CHURCH of Scotland leaders today expressed concern over the antics of “legal loan sharks” after pay day lender Wonga’s profits rocketed to more than £1 million a week.
The Kirk called again for loan rates to be capped following the firm announcing a 36 per cent increase in profits to £62.5m last year.
The industry is being investigated by the Competition Commission after the Office of Fair Trading uncovered “deep-rooted” problems.
Wonga, which charges rates of more than 5,800 per cent, said its total number of lenders soared by 61 per cent to more than 1m on the back of the ongoing squeeze on household finances and banks cutting back on riskier lending.
Its total lending also increased by 68 per cent to £1.2 billion.
Wonga typically lends sums of about £200 to £400 to consumers, repaid over a few weeks.
Trade union Unite branded it “vulture capitalism”, saying the sector “preys on the financially vulnerable”.
A Kirk spokeswoman said: “What is the human reality of those profits? How many people are on their third or fourth loans, paying astronomical interest or driven to other debt or food banks.
“Wonga should state their interest rate - the real rate - on every advert.
“We are calling on the [UK} Government to use the powers it already has to cap interest rates so this loop-hoop that lets legal loan sharks like Wonga survive is closed forever.”
The Archbishop of Canterbury has said he wanted the Church of England to “compete” Wonga out of existence by backing credit unions.
However, the online lender said it doubted whether churches would be able to take it on.
Wonga founder and chief executive Errol Damelin said: “Credit unions in the UK have so far not been successful at getting to scale.
“It’s difficult to imagine a sub-scale organisation bring able to deliver these services.
“The market the Church would be looking at, we think, is mostly the market for people who don’t get accepted for Wonga loans,”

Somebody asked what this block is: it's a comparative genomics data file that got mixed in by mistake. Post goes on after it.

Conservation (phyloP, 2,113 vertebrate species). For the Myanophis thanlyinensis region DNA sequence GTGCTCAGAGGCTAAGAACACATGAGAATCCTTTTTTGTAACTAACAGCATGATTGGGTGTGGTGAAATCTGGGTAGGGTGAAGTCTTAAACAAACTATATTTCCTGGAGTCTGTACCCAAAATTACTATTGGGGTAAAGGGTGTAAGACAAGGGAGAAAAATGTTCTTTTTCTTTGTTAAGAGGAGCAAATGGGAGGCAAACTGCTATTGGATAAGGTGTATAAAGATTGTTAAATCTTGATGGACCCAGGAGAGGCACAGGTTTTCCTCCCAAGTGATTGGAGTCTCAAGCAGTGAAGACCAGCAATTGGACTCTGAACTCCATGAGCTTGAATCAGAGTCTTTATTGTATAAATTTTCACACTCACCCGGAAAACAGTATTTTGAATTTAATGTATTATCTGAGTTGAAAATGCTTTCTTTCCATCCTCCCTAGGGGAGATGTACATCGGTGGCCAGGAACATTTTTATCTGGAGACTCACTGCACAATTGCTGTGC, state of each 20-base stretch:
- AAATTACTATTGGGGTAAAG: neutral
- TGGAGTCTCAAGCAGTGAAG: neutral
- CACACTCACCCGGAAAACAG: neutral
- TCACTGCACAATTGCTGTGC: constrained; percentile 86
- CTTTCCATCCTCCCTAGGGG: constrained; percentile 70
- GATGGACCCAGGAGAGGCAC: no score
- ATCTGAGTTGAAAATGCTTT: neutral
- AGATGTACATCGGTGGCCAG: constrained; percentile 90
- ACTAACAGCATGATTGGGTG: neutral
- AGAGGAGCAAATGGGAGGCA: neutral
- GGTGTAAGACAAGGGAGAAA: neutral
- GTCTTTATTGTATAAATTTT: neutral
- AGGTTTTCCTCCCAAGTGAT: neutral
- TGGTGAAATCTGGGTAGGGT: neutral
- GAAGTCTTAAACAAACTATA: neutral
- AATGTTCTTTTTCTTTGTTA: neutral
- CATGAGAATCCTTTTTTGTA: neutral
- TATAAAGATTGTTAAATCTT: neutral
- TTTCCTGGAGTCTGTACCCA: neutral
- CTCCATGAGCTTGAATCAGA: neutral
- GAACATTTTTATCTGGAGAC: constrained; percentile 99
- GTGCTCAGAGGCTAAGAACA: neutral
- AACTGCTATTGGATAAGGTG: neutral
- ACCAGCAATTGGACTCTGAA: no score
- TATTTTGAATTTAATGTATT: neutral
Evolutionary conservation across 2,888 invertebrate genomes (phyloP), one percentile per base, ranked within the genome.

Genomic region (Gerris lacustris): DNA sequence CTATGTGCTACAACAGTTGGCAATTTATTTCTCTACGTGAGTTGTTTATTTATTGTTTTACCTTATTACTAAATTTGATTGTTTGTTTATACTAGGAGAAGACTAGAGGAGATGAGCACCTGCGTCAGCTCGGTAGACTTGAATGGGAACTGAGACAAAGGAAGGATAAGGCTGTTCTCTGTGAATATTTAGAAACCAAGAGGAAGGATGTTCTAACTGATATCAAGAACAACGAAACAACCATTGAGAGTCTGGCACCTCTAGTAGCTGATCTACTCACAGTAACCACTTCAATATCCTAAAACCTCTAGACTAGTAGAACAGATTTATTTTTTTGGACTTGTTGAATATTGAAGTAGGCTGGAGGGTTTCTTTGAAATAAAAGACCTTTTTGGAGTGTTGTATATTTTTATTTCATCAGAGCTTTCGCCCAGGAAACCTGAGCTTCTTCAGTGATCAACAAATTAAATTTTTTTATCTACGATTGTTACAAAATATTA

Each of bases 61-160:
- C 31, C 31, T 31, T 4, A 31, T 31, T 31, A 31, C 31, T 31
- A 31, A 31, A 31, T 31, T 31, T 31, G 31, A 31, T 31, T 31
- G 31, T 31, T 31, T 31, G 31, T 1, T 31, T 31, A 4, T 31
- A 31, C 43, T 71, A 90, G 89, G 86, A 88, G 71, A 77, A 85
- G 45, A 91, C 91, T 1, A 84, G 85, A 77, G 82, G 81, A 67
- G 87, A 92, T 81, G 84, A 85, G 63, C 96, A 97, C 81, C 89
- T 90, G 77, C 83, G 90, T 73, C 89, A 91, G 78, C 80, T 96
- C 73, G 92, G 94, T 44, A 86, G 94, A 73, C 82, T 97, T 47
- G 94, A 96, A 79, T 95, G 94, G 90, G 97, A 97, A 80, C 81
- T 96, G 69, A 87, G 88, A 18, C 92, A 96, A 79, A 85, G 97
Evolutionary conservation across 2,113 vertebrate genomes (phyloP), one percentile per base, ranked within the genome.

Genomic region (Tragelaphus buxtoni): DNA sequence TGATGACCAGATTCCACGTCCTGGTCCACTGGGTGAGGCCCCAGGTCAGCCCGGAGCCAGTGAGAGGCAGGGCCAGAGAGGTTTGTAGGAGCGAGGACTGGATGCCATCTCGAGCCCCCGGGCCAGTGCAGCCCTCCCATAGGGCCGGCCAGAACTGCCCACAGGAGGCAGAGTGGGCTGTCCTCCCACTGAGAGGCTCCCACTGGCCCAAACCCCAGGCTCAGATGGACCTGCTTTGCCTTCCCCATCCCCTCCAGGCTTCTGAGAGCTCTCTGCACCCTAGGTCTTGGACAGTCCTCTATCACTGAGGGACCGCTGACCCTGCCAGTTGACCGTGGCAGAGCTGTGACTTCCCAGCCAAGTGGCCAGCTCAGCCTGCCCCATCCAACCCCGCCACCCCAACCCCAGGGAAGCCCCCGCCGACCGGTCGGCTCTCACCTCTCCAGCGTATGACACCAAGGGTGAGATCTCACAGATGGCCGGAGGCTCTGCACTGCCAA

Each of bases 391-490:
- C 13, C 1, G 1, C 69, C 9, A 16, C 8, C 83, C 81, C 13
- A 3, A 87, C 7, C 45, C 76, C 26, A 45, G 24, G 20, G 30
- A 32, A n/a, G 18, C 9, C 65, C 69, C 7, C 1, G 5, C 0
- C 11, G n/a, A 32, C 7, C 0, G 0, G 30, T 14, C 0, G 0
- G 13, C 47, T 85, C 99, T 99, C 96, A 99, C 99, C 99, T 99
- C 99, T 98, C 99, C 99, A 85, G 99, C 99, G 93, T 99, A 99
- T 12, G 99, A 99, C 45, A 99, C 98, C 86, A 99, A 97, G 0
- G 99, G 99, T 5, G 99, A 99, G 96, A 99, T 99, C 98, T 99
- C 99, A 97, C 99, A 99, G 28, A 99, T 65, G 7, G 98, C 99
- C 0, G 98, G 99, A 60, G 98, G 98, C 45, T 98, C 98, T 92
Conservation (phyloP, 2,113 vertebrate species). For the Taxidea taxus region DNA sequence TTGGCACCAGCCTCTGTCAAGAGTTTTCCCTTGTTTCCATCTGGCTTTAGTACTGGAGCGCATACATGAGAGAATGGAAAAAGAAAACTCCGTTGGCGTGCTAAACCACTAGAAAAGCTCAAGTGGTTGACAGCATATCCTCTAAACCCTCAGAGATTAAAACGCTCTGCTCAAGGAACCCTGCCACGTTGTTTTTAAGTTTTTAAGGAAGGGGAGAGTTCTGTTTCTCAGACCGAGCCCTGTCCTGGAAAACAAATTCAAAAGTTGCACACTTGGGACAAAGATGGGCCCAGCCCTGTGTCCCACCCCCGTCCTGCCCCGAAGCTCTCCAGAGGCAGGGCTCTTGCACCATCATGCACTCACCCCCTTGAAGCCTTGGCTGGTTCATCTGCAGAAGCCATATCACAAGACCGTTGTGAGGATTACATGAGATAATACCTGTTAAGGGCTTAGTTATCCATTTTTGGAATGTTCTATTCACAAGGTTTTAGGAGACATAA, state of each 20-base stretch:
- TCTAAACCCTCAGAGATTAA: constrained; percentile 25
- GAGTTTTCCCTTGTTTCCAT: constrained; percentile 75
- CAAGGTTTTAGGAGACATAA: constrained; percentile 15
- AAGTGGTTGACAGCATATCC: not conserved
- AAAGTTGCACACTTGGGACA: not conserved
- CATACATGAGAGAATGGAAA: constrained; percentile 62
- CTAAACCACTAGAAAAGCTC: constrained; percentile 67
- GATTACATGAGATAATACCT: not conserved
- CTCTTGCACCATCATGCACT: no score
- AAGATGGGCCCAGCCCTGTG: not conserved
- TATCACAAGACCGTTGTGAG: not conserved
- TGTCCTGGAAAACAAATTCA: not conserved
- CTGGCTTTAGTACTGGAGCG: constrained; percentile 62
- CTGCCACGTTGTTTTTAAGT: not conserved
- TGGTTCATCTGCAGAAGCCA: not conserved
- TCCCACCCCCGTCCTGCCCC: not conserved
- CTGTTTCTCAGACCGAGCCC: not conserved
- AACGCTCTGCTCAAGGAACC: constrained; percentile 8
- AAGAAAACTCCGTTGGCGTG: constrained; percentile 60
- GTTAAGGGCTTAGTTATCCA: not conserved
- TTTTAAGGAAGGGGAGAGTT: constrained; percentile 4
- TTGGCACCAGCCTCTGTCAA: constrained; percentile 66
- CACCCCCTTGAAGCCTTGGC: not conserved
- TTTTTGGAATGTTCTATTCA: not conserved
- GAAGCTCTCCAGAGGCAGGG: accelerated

The Church of England is working with the Church of Scotland to establish a churches mutual credit union as an alternative to such firms.
The Church, which did not respond to Wonga’s comments, said the detailed work involved meant this would not be established until autumn next year at the earliest.
Mr Damelin also insisted Wonga operated in an “upfront and transparent” way, and said it rejected two-thirds of applications.
He said: “This is not about people on breadlines being desperate and us being a lender of last resort.”
Wonga said it earned an average profit of £15 per loan, or 5p of profit on every £1 it lends.
Mr Damelin said Wonga’s customers tend to be digital-savvy, young, single and employed, rather than those on benefits, and insisted the company’s profit margins are “not outrageous in any way to us”.
Wonga said the annual percentage rate measure did not represent its true cost to consumers as loans were repaid much sooner, and it froze interest when customers were 60 days in arrears.
In June, Wonga, which sponsors Hearts, paid this season’s money in full ahead of schedule to help the ailing club.
The UK Government’s department of business, innovation and skills said it had not ruled out capping interest rates.
However, it said at present this was “not the way to address consumer detriment in the short-term credit markets” because it could cut people’s access to credit, prompt lenders to introduce extra fees and charges, and reduce competition.
Lothian Labour MSP Kezia Dugdale said: “Underneath the staggering profits of Wonga and other legal loan sharks are thousands of Scots caught in a trap of debt which cannot be allowed to grow bigger.
“The issue of debt is devolved, so there is plenty the Scottish Government can do to support struggling families, including changing the law to improve debt services.
“Twice they have rejected my calls to instigate ‘wealth warning’ campaigns - similar to advertising the dangers of smoking or drinking - to warn of the dangers of payday loan companies.
“They’ve rejected these calls and have even said payday loans were ‘legal, fair, and transparent’, which is very clearly not the case.
“I’d also like to see the SNP do more to support credit unions to develop alternatives to payday loans that are affordable and accessible. By promoting these sources of credit, we can help prevent payday loan companies from making money from the financial misery of Scots.”